Thursday, January 12, 2012

In praise of Red Queens


It's not until a really vital and vibrant myth envelopes you in its wings that you see just how wingless so many other myths are, and after some close examination I now know why...there's not enough red queens.

Myths and fairy tales are all rich with archetypes -- the shadow, the anima /animus, the wise old man, the wild man, the dark father, the evil queen, etc. but if you look at the most popular mythic franchises in Hollywood- Harry Potter, Star Wars, Lord of the Rings, the Marvel-verse you find woefully no evil queens. There's Mordor, the Emperor, Lord Voldemort, and... so forth.

Only the Narnia and Twilight series have evil queens, and the latter especially is given raspberries by the fanboys who proclaim the Rings-Potter-Star Wars trifecta as the best sci fi-fantasy in Hollywood and Twilight a bunch of girly crap. Man, that's sexist. 99% of the characters in those three franchises you like are male; the bitches be all secondary, objectified and immaterial, and certainly not morally ambivalent, beyond good and evil.

We need more queens beyond good and evil, for it is there, beyond good and evil, where lurketh all archetypal forces: And the fantasy industry shows its nerdy, unlaid, apron-strung girlophobia by ignoring this archetype. Things get stale until a great evil queen shows up; she's like a breath of fresh, beyond good and evil air. Below is a list of red queens divided by archetypal role:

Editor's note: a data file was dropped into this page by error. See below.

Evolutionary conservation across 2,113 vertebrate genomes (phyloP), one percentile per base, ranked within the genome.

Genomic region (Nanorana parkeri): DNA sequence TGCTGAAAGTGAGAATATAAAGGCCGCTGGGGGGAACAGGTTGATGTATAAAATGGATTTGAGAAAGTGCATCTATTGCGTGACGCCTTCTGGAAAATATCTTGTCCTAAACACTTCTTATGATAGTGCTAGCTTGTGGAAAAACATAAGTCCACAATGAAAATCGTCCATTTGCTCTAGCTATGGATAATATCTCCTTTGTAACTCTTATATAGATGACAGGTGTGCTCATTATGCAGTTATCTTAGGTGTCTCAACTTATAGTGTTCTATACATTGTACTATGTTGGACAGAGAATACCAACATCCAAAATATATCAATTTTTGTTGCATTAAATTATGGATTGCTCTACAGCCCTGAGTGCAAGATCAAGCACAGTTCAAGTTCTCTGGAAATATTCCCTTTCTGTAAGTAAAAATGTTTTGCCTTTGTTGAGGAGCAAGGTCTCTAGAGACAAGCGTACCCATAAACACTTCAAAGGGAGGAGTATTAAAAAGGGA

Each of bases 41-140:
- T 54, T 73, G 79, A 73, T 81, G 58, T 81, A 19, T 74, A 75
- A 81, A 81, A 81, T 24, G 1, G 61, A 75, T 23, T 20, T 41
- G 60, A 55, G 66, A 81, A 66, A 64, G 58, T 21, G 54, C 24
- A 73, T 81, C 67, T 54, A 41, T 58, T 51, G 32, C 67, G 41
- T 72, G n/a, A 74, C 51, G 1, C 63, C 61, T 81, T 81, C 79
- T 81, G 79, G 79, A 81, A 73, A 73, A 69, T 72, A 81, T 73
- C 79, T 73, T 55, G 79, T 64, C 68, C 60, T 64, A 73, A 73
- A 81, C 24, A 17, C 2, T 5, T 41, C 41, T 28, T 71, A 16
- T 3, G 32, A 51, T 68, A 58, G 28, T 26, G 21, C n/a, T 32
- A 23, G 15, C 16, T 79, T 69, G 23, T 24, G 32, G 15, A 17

The (Primary) Red Queen
Queen of Hearts - Alice in Wonderland
Victoria - Twilight
The White Witch  -Chronicles of Narnia
Mrs. Iselin - The Manchurian Candidate

Imperious in her whims, she represents the unfulfilled potential of adulthood, when wealth and rank allows spoiled girls to sidestep full maturity and its accompanying humility. They are generally childless, preferring animal familiar lackeys--doting subservient cats, trolls, crows, ravens, mice, owls, hawks--they are vengeful and reserve special loathing for prettier, younger, naive, innocent girls.


The Secondary Variation: The Little (Sadistic) Princess
Fah Lo Suee - Mask of Fu Manchu
Princess Aura - Flash Gordon
Scarlett O'Hara - Gone with the Wind
Cleopatra- Caesar and Cleopatra
Carmen Sternwood - The Big Sleep
Drucilla - Buffy the Vampire Slayer
Tollea / Naja - Cobra Woman

As her father notes to Marlow, Carmen is "still a little girl who likes to pull the wings off flies." These are girls grown up in wealth and power, untamed by empathic development, given too much free time and parental indulgence and are now egocentric hedonistic sadists who are obsessed by the few things left that they can't have -- usually that means naive men who are in love with someone else. So Scarlett pursues Ashley for decades, obsessed, until she gets him, realizes he sucks, and throws him away. Aura loves Flash, but largely no doubt because he loves Dale. If he were to turn around and confess his love back to Aura, she'd lose all interest; thus he does her a favor by giving her something to chase. Fah Lo Suee is the most unrepentant and therefore the hottest.